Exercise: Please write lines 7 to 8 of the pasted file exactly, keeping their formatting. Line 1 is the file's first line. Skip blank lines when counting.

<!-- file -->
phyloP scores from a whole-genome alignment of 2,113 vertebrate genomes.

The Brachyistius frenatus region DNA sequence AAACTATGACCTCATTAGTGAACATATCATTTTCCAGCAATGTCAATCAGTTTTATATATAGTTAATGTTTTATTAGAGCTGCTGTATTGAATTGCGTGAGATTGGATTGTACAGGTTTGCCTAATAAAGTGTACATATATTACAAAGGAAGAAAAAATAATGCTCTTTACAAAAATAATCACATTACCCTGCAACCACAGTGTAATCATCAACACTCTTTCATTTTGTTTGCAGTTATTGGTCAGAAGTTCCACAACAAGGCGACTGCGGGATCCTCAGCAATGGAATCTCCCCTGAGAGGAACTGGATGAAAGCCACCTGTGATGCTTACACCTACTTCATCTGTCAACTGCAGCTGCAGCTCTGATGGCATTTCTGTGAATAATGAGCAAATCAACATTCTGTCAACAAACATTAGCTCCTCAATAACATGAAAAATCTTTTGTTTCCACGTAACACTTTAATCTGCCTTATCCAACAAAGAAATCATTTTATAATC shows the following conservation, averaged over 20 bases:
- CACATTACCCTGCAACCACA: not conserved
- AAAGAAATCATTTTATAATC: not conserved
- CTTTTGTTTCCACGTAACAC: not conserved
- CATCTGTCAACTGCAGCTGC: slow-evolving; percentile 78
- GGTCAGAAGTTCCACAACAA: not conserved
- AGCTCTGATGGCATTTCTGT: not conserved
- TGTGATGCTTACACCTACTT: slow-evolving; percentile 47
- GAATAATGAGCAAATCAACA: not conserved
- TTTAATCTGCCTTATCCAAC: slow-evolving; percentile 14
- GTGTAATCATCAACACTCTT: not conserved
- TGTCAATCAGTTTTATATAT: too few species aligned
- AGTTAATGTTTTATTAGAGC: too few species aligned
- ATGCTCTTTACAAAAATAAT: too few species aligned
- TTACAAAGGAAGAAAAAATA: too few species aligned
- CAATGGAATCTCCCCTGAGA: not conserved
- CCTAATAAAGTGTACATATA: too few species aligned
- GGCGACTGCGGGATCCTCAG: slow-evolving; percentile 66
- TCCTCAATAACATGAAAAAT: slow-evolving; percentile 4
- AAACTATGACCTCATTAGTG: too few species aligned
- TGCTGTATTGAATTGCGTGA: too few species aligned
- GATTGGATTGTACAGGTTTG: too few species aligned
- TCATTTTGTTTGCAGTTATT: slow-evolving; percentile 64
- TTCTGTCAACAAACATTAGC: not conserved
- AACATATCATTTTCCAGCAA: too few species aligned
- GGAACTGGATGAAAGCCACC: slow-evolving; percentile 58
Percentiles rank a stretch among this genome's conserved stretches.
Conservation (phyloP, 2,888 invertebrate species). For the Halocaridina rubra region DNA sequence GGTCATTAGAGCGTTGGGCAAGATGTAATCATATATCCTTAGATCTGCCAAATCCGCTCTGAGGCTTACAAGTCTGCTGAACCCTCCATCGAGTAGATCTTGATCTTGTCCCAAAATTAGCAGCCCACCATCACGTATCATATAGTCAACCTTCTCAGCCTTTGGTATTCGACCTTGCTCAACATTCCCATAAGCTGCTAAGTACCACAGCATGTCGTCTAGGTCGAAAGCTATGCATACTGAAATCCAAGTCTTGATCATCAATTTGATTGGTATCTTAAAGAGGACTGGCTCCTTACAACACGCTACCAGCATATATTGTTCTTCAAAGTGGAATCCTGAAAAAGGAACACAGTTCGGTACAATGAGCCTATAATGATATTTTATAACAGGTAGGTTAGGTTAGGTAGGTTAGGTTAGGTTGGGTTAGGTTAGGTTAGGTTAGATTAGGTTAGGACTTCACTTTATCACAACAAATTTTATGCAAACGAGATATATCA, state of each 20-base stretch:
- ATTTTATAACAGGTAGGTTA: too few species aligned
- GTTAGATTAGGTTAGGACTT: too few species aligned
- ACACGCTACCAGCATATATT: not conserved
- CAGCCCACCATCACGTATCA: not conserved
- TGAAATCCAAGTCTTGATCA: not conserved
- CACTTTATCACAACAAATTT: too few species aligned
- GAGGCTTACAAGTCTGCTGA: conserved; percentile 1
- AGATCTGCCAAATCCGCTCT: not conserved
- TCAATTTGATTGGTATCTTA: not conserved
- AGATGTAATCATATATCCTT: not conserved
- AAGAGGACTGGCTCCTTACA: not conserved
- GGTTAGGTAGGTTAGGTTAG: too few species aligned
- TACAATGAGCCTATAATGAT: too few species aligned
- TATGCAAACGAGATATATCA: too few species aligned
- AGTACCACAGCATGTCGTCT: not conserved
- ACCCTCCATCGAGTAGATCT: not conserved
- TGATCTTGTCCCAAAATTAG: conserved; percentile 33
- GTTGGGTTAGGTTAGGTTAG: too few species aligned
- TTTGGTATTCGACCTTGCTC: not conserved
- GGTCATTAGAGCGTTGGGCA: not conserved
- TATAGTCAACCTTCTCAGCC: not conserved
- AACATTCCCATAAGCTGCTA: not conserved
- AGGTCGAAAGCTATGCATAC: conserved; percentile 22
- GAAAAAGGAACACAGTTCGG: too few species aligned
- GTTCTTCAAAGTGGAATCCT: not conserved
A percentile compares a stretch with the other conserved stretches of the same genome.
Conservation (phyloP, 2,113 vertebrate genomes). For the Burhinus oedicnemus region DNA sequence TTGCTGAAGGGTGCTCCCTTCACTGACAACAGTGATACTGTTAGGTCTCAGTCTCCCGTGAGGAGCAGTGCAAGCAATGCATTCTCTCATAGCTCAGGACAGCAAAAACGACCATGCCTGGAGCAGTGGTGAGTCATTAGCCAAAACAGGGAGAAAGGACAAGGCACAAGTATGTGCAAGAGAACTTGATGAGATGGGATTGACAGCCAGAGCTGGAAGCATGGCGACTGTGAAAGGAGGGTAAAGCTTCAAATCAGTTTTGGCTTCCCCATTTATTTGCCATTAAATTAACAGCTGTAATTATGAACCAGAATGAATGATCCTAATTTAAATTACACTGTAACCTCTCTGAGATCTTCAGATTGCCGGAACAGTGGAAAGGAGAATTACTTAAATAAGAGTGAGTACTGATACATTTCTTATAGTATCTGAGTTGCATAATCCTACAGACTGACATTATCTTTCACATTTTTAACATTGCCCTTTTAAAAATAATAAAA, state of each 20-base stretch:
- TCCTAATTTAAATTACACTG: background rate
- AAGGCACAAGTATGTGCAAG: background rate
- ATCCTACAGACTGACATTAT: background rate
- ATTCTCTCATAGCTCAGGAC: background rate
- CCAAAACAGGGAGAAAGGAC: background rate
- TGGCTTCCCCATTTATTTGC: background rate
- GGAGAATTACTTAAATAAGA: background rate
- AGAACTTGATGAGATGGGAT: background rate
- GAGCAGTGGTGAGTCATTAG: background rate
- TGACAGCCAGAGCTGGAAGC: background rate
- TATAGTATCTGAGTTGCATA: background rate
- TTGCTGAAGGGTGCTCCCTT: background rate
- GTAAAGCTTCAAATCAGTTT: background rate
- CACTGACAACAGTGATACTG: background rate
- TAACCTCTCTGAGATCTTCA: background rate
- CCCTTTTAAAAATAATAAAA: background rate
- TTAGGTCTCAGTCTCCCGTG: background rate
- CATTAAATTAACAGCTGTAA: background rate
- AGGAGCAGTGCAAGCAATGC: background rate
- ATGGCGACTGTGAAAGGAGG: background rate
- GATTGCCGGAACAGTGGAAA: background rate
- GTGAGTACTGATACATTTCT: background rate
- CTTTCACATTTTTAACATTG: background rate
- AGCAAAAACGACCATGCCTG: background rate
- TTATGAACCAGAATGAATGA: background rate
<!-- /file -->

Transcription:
- GGTCAGAAGTTCCACAACAA: not conserved
- AGCTCTGATGGCATTTCTGT: not conserved